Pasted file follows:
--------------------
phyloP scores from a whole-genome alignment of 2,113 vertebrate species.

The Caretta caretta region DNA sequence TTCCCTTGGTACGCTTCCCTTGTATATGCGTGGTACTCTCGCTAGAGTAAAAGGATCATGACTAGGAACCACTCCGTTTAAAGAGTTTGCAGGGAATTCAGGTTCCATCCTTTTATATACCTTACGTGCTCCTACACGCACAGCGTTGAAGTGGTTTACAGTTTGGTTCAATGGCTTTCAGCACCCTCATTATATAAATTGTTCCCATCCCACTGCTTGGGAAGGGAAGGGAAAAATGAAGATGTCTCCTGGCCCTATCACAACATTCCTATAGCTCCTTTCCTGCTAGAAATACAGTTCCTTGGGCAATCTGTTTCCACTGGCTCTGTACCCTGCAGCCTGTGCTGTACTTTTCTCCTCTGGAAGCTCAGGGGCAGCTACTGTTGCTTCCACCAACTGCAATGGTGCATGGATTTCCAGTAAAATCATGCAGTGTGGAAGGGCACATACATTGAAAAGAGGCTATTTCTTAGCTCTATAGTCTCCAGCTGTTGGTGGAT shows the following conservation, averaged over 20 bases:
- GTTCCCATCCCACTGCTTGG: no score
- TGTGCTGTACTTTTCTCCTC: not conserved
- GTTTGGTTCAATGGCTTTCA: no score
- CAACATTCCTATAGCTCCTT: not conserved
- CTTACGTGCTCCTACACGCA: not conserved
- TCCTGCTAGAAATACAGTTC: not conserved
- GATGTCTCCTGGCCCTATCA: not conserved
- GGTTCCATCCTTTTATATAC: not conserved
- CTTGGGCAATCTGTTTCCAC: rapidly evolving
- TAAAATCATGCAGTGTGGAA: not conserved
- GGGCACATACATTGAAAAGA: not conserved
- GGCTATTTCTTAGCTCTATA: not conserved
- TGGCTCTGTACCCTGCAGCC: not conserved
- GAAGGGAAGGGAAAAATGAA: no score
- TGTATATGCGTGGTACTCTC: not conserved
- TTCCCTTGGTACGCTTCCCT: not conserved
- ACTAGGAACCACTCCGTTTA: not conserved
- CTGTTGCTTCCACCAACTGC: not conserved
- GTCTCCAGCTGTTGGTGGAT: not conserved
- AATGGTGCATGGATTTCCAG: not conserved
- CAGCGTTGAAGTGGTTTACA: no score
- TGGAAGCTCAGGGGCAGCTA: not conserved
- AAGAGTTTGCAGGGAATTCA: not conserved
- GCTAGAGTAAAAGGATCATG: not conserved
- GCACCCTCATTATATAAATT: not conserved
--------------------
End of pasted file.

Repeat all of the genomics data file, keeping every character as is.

phyloP scores from a whole-genome alignment of 2,113 vertebrate species.

The Caretta caretta region DNA sequence TTCCCTTGGTACGCTTCCCTTGTATATGCGTGGTACTCTCGCTAGAGTAAAAGGATCATGACTAGGAACCACTCCGTTTAAAGAGTTTGCAGGGAATTCAGGTTCCATCCTTTTATATACCTTACGTGCTCCTACACGCACAGCGTTGAAGTGGTTTACAGTTTGGTTCAATGGCTTTCAGCACCCTCATTATATAAATTGTTCCCATCCCACTGCTTGGGAAGGGAAGGGAAAAATGAAGATGTCTCCTGGCCCTATCACAACATTCCTATAGCTCCTTTCCTGCTAGAAATACAGTTCCTTGGGCAATCTGTTTCCACTGGCTCTGTACCCTGCAGCCTGTGCTGTACTTTTCTCCTCTGGAAGCTCAGGGGCAGCTACTGTTGCTTCCACCAACTGCAATGGTGCATGGATTTCCAGTAAAATCATGCAGTGTGGAAGGGCACATACATTGAAAAGAGGCTATTTCTTAGCTCTATAGTCTCCAGCTGTTGGTGGAT shows the following conservation, averaged over 20 bases:
- GTTCCCATCCCACTGCTTGG: no score
- TGTGCTGTACTTTTCTCCTC: not conserved
- GTTTGGTTCAATGGCTTTCA: no score
- CAACATTCCTATAGCTCCTT: not conserved
- CTTACGTGCTCCTACACGCA: not conserved
- TCCTGCTAGAAATACAGTTC: not conserved
- GATGTCTCCTGGCCCTATCA: not conserved
- GGTTCCATCCTTTTATATAC: not conserved
- CTTGGGCAATCTGTTTCCAC: rapidly evolving
- TAAAATCATGCAGTGTGGAA: not conserved
- GGGCACATACATTGAAAAGA: not conserved
- GGCTATTTCTTAGCTCTATA: not conserved
- TGGCTCTGTACCCTGCAGCC: not conserved
- GAAGGGAAGGGAAAAATGAA: no score
- TGTATATGCGTGGTACTCTC: not conserved
- TTCCCTTGGTACGCTTCCCT: not conserved
- ACTAGGAACCACTCCGTTTA: not conserved
- CTGTTGCTTCCACCAACTGC: not conserved
- GTCTCCAGCTGTTGGTGGAT: not conserved
- AATGGTGCATGGATTTCCAG: not conserved
- CAGCGTTGAAGTGGTTTACA: no score
- TGGAAGCTCAGGGGCAGCTA: not conserved
- AAGAGTTTGCAGGGAATTCA: not conserved
- GCTAGAGTAAAAGGATCATG: not conserved
- GCACCCTCATTATATAAATT: not conserved